Lithuania SIG #Lithuania Re: Meaning of Petit Bourgeois, first rank #lithuania

Judith Singer

Hi - Sociologically, the petit bourgeoisie were the class between
between peasants and unskilled factory laborers on the lower end of
the socioeconomic scale and the higher level bourgeoisie who owned
capital or were professionals such as lawyers or doctors. I believe
"petit bourgeois" is a translator's approximation of the Russian term
"meshchantsvo". Subjects of imperial Russia were assigned by the
government to one of several " estates" or classes, ranking >from nobles
related to the Tsar down to landless serfs. When Catherine the Great
acquired Jewish subjects along with her seizure of portions of the
Polish-Lithuanian Commonwealth, she classified most of them as members
of either of two urban classes, the meshchantsvo, who were craftsmen,
shopkeepers, and small traders, and the kupechestvo, merchants and
others with capital assets. Merchants were further divided into three
levels or guilds, the first guild being the most wealthy. I have not
seen references to the meshchantsvo being subdivided into guilds, but
likely the first guild was the wealthiest level of meshchantsvo.

What would 8 rubles buy in those days? Comparisons such as these are
difficult due to the sparseness of data and to the many factors
affecting the value of money. Three calculations made purely by
calculating inflation, then by cost of goods, and then by wages result
in three very different conclusions. Converting rubles into dollars
based on the official exchange rate of $0.77 dollars per ruble during
this period and then adjusting the value of the dollar according to
inflation results in 8 rubles in 1846 having the same buying power as
$167.13 in the U.S. as of 2016. Working an 8-hour day at the minimum
wage of $7.25, that's just about three days' work (not taking into
account FICA and other deductions)..

That calculation of buying power does not take into account decreases
in prices of goods due to improvements in production. According to
Boris Mironov, who has collected wage and price data in imperial
Russia, it cost 0.605 grams of silver to buy a kilo of wheat in the
1840s in the North Dvina region. (Sorry the location can't be more
relevant to the Pale, but that was the only one for which I found
date-appropriate data.) Since one ruble contained 18 grams of silver
in the period >from 1841-1855, eight rubles would buy 528 pounds of
wheat. A current price for a bushel of wheat (containing 60 pounds) is
$8, so 528 pounds of wheat would cost a little over $70 in the U.S.
today, not the $167.13 calculated above.

Another measure of the value of money is wage data (again from
Mironov). Wages varied tremendously >from place to place in Russia and
there was no data available specific to the Pale. A laborer in St.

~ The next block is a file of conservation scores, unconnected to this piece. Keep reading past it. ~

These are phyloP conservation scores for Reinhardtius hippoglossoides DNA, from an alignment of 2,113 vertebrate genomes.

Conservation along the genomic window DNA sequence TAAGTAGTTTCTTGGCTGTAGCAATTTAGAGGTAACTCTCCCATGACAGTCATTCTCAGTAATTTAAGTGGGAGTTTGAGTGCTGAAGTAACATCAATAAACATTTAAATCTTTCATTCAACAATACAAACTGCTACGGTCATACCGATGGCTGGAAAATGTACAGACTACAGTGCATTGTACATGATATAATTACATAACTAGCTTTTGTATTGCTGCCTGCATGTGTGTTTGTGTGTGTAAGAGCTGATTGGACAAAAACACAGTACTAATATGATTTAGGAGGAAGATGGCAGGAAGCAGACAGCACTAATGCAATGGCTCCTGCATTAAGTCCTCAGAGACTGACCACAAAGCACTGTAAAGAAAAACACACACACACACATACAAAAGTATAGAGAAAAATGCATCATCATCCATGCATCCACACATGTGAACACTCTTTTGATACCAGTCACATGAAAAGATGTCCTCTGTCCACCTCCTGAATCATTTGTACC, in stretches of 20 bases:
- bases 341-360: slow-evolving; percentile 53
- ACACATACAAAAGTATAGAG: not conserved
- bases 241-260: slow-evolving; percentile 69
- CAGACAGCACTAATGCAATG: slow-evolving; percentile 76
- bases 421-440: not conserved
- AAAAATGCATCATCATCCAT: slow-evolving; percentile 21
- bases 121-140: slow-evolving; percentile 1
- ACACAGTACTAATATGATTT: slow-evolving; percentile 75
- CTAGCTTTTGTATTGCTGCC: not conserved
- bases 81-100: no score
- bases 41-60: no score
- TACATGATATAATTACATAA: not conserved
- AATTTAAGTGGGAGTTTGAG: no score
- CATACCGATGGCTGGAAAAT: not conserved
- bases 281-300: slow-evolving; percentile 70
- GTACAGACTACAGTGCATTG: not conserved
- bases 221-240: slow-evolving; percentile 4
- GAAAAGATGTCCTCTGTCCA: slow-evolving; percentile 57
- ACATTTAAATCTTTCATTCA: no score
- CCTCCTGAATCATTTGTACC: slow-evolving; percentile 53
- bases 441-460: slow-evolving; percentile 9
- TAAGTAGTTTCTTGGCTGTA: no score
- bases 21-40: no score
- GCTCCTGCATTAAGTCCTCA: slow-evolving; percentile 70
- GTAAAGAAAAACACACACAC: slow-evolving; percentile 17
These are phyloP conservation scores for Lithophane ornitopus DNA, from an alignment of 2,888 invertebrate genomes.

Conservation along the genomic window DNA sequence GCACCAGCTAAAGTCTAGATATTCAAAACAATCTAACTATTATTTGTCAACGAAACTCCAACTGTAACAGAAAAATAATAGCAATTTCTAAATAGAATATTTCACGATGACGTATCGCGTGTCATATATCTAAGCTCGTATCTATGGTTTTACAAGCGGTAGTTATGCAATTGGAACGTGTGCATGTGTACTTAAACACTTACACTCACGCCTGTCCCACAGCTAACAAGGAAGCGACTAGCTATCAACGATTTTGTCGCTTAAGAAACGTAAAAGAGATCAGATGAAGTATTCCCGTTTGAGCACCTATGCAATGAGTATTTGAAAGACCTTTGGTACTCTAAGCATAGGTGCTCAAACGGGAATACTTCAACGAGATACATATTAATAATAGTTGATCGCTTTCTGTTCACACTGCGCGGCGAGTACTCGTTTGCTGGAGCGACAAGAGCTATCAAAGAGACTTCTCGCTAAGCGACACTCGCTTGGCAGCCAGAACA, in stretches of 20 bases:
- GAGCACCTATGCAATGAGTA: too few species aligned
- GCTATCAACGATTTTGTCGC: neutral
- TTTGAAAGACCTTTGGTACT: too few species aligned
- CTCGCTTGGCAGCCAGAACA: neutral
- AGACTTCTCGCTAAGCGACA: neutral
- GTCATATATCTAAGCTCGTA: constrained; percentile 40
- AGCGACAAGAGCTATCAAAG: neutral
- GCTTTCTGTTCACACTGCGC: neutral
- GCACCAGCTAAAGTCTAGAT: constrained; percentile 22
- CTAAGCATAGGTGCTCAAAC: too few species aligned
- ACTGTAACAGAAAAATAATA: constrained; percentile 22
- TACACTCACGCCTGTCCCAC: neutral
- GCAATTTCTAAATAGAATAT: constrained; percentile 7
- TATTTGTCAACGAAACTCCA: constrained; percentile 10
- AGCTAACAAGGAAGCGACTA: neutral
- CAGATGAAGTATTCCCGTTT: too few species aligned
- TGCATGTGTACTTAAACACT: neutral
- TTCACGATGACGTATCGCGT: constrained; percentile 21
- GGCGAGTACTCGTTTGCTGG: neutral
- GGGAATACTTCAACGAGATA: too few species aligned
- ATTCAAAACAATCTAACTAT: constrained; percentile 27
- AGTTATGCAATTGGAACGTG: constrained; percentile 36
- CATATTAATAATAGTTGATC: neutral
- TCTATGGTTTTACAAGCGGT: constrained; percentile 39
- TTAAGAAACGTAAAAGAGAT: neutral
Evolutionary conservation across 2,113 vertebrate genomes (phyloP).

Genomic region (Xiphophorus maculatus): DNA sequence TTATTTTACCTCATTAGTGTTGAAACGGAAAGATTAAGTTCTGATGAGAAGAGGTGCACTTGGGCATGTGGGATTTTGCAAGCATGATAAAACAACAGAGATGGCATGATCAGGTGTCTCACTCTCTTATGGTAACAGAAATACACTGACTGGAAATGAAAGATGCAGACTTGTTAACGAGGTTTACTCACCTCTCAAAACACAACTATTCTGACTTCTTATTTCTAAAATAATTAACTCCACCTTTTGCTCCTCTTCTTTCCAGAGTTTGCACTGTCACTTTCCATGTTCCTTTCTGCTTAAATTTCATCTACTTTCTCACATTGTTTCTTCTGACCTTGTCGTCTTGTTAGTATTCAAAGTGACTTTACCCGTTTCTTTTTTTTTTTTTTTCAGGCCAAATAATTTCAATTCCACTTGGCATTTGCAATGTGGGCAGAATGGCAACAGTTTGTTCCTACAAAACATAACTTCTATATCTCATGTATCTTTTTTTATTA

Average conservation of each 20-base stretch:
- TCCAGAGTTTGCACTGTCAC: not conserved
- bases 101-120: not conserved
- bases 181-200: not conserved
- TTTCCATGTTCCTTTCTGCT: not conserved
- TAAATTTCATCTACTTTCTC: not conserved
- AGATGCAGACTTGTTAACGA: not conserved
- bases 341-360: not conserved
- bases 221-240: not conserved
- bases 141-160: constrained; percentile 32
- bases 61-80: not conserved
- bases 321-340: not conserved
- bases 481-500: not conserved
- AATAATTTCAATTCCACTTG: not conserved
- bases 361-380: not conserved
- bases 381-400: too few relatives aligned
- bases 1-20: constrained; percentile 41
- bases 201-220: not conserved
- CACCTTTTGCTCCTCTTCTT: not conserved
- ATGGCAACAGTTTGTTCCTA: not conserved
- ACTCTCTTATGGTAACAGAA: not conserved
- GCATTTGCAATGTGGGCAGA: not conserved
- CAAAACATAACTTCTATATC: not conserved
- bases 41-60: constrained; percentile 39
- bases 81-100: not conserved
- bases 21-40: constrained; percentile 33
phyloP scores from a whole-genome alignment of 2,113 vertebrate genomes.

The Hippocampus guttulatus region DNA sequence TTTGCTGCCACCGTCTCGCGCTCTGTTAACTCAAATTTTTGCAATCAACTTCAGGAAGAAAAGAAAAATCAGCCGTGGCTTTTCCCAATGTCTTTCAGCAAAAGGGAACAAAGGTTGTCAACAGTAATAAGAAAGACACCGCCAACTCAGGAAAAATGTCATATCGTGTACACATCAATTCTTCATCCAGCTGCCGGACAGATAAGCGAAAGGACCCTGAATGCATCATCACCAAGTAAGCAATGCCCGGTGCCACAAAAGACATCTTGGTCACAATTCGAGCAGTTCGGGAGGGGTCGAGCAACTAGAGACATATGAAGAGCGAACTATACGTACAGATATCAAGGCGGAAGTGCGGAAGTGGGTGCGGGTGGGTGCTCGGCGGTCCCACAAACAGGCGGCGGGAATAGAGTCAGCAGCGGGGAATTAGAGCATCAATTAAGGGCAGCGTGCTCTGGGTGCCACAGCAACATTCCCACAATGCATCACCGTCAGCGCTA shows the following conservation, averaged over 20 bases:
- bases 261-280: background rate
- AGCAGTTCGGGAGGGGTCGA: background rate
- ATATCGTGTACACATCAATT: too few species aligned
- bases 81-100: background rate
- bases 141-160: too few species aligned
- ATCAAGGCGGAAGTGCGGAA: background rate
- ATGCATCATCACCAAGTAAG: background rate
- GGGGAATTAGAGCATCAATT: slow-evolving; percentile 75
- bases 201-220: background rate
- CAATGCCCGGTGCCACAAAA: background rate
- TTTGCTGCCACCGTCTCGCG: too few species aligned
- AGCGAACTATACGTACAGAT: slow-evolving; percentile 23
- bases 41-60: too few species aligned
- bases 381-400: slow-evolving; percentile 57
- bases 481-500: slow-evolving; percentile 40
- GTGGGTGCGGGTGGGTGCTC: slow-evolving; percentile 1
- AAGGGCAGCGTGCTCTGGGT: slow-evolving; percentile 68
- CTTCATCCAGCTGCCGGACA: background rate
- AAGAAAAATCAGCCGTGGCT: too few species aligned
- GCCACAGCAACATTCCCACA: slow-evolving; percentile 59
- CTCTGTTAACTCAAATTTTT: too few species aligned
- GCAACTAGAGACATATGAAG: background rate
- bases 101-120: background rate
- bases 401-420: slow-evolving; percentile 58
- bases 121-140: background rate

Petersburg, where wages appeared to be higher than anywhere else, even
Moscow, might have had to work for 16 days to earn 8 rubles, but
workers in the Ural mining and metallurgy industries would have had to
work for months to earn that much.

It would be more useful if I could come up with actual costs for
specific items but so far I have not found data other than for wheat
and other grains.

The Candle Tax, like the Box Tax, was not paid directly to the
imperial government. The Jewish community as a whole was responsible
for the payment of these taxes. Initially, the kahals were responsible
for collection and payment of the taxes, but after they were abolished
by the Russian government, the obligation was taken over by
individuals who would bid for the right to collect the taxes. The
highest bidder would have the obligation to pay the amount of the bid
to the Russian authorities and had the right to keep any excess over
the bid, but in the event of a shortfall, the tax collector would have
to make up the difference >from his personal funds. According to the
Kaunas County Archives, the taxpayer lists, including the names of the
heads of households, their occupations and financial status, were
compiled in order to be able to estimate the amount of taxes that
could be collected. How the tax bidder collected the amounts >from the
shopkeepers, butchers, etc. who had actually collected them >from the
consumers during transactions is beyond me.

Judith Singer

LITVAKSIG Digest for Wednesday, July 26, 2017.


Subject: Meaning of Petit Bourgeois, first rank
From: Robin Aaronson <grandvizier51@...>
Date: Wed, 26 Jul 2017 09:43:04 +0100
X-Message-Number: 1

My gg grandfather, Shlomo Hoppen is described on a list of
candle-taxpayers (Linkuva, 1846) as "Petit bourgeois, first rank".
Does anyone know how this description should be interpreted? On the RL
for 1858, he is described as a craftsman: is there a difference?

The taxes paid were 8 rubles. Was this a large or small amount? What
would 8 rubles buy in those days?

Finally, I am puzzled that there is a list of candle-taxpayers at all.
As I understand it, this was a sales tax, included in the price of a
candle, not a direct tax like a poll tax. So how could there be a list
of taxpayers? Could this be a list of people who sold candles and
passed the tax on to the authorities?

If anyone can shed any light (excuse the pun), I'd be very grateful.

Robin Aaronson
Chudleigh, Devon, UK


Researching HOPPEN and AARONSON

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